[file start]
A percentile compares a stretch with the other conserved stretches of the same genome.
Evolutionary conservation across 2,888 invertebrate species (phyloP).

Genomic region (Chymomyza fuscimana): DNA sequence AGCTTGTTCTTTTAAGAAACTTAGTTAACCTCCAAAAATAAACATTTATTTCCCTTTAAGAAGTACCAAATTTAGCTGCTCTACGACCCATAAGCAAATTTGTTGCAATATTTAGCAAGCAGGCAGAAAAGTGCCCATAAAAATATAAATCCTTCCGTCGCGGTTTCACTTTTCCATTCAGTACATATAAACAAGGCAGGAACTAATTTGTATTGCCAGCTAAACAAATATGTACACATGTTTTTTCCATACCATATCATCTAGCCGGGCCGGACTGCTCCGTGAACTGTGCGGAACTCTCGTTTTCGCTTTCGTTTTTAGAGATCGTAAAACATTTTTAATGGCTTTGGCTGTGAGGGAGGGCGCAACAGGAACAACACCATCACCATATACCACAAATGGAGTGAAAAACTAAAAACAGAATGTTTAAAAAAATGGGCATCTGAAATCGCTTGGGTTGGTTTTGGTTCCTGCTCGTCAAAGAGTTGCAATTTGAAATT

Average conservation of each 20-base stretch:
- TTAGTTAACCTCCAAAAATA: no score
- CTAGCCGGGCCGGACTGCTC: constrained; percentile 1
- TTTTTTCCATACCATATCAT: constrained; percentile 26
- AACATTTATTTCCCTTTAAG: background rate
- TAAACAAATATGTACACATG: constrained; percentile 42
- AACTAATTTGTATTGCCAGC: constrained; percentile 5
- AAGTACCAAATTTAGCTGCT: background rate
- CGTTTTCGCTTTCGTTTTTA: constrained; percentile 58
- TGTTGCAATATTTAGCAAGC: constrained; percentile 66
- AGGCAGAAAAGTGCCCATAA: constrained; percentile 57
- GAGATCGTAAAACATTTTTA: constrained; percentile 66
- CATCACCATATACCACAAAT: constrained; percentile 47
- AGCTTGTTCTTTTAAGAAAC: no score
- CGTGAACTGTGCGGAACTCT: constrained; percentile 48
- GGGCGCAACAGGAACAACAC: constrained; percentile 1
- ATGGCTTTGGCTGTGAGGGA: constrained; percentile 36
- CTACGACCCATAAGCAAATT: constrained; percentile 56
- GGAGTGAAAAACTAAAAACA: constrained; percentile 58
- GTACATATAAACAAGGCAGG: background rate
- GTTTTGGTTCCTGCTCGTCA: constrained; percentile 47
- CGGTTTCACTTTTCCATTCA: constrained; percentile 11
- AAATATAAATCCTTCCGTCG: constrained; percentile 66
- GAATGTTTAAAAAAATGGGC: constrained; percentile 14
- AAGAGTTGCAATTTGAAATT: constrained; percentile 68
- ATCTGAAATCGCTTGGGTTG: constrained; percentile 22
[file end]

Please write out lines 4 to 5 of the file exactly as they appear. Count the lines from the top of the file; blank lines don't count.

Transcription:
Average conservation of each 20-base stretch:
- TTAGTTAACCTCCAAAAATA: no score